Belur & Somnathpura, Karnataka
The Chennakeshava Temples are a trio of temples constructed in the 12th and 13th centuries under the auspices of the Hoysala kings in Southern India. All three honor Chennakeshava, a form of the deity Vishnu, and are among the best preserved and awe-inspiring temples in Karnataka. Of the three, two are considered among the best (and most popular) temples in the south: the Keshava Temple in Somnathpura, and the Chennakeshava Temple at Belur.
The Hoysala Empire was the dominant kingdom of Southern India in the late Middle Ages, and its rulers were passionate temple builders. The architectural legacy of Hoysala can be found everywhere in the lower half of the Subcontinent. In particular, there were many devotees of the deity Vishnu, and temples to Vishnu became especially prevalent during this period. Scores of temples to Vishnu built by the Hoysala rulers can be found all over Southern India.
The Chennakesava Temple at Belur is the oldest and largest of these. Belur was an early capital of the Hoysala Kingdom, and the city was built up accordingly. Its construction was sponsored by King Vishnuvardhana in the early 12th century. According to some stories, the temple was built to commemorate a military victory (it is unsure which one). Another theory indicates that it was built to honor the king’s conversion to Hinduism. Most agree that the temple’s construction was an announcement to other nearby kingdoms that the Hoysala were a force to be reckoned with.
Many other temples followed. Of these, arguably the next most important was the Chennakesava Temple (also known as the Keshava Temple) at Somnathpura. This one was built in the second half of the 13th century when the Hoysala Empire reached its height. With immense funds at the disposal of the builders, this temple was among the most magnificent ever constructed by the Hoysala, and remains to this day the finest surviving example of their architecture.
By the 14th century the Hoysala Empire had eroded in the face of other Hindu realms as well as Muslim raiders from the north. When the kingdom finally fell, many of its major cities were heavily ransacked. In Belur, the Chennakesava Temple is the only major architectural survivor of the Hoysala period. Somnathpur survived somewhat better. Together with the Chennakesava Temple at Mosale they form a popular mini-pilgrimage route in Karnataka state.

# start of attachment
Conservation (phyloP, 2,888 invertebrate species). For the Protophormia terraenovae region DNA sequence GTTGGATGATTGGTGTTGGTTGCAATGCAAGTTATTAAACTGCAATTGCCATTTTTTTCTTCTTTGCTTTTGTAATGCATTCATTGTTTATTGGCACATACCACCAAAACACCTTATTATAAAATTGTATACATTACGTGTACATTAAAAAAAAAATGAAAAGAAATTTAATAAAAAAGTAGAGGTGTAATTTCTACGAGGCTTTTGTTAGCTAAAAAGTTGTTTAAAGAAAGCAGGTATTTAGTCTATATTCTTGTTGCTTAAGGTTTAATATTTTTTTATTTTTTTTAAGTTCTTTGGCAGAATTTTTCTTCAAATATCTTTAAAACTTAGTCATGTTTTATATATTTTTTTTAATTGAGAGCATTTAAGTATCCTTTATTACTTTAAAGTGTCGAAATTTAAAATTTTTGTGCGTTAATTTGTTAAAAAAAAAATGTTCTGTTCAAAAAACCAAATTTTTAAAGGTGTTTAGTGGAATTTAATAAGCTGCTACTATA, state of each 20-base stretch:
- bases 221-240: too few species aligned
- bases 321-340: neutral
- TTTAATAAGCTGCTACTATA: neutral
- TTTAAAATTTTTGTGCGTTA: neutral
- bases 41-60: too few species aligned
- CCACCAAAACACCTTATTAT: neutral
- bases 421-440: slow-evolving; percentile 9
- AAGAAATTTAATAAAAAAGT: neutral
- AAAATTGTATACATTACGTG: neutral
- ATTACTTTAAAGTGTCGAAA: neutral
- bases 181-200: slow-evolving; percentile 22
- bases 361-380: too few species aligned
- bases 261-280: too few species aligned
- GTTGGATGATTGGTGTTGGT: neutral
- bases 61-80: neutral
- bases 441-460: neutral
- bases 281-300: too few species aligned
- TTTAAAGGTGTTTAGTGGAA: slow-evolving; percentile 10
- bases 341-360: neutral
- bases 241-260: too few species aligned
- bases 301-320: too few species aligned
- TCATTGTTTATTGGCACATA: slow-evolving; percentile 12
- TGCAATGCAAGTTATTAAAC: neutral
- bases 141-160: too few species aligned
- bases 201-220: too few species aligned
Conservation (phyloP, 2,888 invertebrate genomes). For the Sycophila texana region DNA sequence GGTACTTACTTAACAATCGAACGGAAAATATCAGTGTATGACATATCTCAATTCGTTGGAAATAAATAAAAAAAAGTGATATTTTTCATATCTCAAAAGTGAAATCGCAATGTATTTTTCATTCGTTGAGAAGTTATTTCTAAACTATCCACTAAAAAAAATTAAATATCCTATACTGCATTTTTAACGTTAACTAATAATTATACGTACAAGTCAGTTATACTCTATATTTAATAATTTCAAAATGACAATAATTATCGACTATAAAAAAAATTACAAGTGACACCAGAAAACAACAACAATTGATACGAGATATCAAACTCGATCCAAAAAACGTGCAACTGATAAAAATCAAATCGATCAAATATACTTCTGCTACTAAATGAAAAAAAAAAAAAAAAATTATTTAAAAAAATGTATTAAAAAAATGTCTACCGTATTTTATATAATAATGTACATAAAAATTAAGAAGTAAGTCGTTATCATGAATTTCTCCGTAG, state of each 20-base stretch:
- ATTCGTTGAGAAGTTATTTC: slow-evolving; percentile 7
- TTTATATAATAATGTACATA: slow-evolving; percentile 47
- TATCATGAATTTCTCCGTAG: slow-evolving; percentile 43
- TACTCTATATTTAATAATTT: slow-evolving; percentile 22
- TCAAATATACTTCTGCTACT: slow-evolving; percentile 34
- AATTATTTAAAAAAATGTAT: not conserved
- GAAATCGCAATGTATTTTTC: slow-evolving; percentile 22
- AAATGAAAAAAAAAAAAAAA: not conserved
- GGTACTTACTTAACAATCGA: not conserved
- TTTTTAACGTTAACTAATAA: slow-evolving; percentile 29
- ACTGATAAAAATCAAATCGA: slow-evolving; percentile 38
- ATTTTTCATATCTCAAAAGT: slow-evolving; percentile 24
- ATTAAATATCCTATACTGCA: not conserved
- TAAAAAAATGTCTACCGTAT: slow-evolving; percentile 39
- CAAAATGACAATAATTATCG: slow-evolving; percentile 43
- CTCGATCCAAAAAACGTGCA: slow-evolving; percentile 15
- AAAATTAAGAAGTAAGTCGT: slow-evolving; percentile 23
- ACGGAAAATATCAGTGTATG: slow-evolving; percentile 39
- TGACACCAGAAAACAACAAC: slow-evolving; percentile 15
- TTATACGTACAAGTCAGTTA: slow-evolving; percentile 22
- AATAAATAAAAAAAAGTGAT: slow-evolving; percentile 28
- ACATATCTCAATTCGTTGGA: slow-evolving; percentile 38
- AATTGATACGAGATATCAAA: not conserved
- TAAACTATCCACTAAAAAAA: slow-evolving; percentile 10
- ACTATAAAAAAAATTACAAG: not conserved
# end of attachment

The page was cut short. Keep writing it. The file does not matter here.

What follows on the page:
The Chennakesava Temple at Belur is simply massive. It is a sculpture lover’s paradise, even by Indian standards. Accounts indicate that the temple’s sculptors toiled on the temple for over half a century (the work was never finished). Of particular interest is the herd of over six hundred full sized elephant sculptures which support the structure, and countless tiny sculptures of dancers worked with an unparalleled level of detail and skill. The inner sanctum features a silver-plated statue of Vishnu which remains the center of worship to this day.
The Kesheva Temple at Somnathapura is perhaps smaller and less imposing than its sibling at Belur, but its artistic detail is generally considered to be even better. Interestingly, a part of this temple’s design is due to an earthquake that struck during its construction, leaving parts of it off kilter and slightly unaligned (it was left this way as the builders thought this to be a warning from the gods against the temple’s perfection).
The Chennakesava Temple is located in the center of modern Belur, approximately 1050 miles south of New Delhi. It is open daily from 8:00am-8:30pm. There is no cost of admission. The Kesheva Temple of Somnathpura and its surrounding gardens dominate the entire southwestern corner of the town, approximately 120 miles southeast of Belur. It is open daily from 9:00am-5:30pm. The cost of admission is Rs25. Web: www.karnatakatourism.org (official tourism website of Karnataka).
The third of the three Chennakeshava Temples is locate in the city of Mosale, and is known as the Nageshvara Temple.